For the second time in two years, the Equality Act — a bill that would ban discrimination against people based on sexual orientation and gender identity — has been passed by the U.S. House. But, like last time, advocates fear the bill could fail in the Senate.
The House voted 224-206 on Thursday in favor of the Equality Act, which would explicitly extend the nondiscrimination protections enshrined in the Civil Rights Act of 1964 to lesbian, gay, bisexual and transgender people. It would also explicitly prohibit discrimination in public spaces, such as retail stores, banks and schools, and would override the Religious Freedom Restoration Act.
Rep. Marie Newman (D-Ill.), whose daughter is transgender, lauded the passage of the bill, saying that “today, love and progress triumphed over bullying and hate.”
Rep. Mondaire Jones (D-N.Y.) and Rep. Sharice Davids (D-Kan.), both of whom identify as LGBTQ, also celebrated the milestone.
Today, by passing the #EqualityAct, we sent a powerful message to millions of LGBTQ+ people all across this country and around the world.
That they are seen. That they are valued. That they are worthy of protection.
How remarkable that is. https://t.co/7BMVl1yOhC
Today, I'm presiding over the House floor as we prepare to vote on the #EqualityAct.
As the first LGBTQ+ person to represent Kansas in Congress, the significance of this moment is not lost on me.
For those who paved the way & for those who will come next, let's get this done. pic.twitter.com/XQdurEC3kU
The Equality Act first passed in the House in 2019, but it stalled in the Senate, which was then controlled by Republicans.
Today, Democrats control the Senate ― but by a razor-thin margin. As the bill will need the approval of all 50 Democratic senators and at least 10 Republicans to pass, it appears unlikely that it could be approved, at least without significant amendments.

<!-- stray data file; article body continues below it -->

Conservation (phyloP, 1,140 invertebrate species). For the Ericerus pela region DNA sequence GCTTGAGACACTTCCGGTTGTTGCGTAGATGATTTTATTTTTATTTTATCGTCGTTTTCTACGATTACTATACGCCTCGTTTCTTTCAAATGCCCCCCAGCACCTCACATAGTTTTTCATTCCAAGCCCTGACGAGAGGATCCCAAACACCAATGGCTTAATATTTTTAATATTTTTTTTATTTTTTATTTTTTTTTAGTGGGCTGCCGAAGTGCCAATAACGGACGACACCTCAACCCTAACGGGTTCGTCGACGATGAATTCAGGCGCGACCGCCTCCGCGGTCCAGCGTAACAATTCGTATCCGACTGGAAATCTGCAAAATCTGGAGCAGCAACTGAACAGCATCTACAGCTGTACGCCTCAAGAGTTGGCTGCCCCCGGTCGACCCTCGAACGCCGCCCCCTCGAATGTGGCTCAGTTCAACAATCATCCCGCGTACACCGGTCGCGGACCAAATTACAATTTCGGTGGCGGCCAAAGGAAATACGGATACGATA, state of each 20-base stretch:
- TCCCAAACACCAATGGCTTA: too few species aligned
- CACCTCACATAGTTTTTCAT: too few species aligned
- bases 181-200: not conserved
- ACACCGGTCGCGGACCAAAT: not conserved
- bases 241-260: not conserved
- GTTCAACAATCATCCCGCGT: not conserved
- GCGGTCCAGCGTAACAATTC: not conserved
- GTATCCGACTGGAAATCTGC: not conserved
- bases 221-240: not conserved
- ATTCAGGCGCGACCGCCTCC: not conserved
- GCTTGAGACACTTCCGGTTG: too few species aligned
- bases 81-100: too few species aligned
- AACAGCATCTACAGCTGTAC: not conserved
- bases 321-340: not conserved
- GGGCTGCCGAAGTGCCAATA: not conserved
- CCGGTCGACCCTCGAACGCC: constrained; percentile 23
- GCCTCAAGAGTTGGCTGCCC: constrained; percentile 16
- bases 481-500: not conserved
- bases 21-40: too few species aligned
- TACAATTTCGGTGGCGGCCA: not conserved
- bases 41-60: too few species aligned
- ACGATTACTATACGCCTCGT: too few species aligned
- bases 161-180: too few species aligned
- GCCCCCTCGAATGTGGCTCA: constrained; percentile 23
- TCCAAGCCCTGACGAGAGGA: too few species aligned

Sen. Susan Collins (R-Maine), who co-sponsored the Equality Act in 2019, told The Washington Blade this week that she would not co-sponsor it this time because certain revisions she’d sought had not been implemented.
Another moderate Republican, Sen. Mitt Romney (R-Utah), has said he won’t vote in favor of the bill because of concerns around religious freedoms.
President Joe Biden has expressed his full-throated support for the Equality Act, describing the bill as “a critical step toward ensuring that America lives up to our foundational values of equality and freedom for all.”
“Full equality has been denied to LGBTQ+ Americans and their families for far too long. Despite the extraordinary progress the LGBTQ+ community has made to secure their basic civil rights, discrimination is still rampant in many areas of our society,” Biden said in a statement last week. “The Equality Act provides long overdue federal civil rights protections on the basis of sexual orientation and gender identity, locking in critical safeguards in our housing, education, public services, and lending systems — and codifying the courage and resilience of the LGBTQ+ movement into enduring law.”
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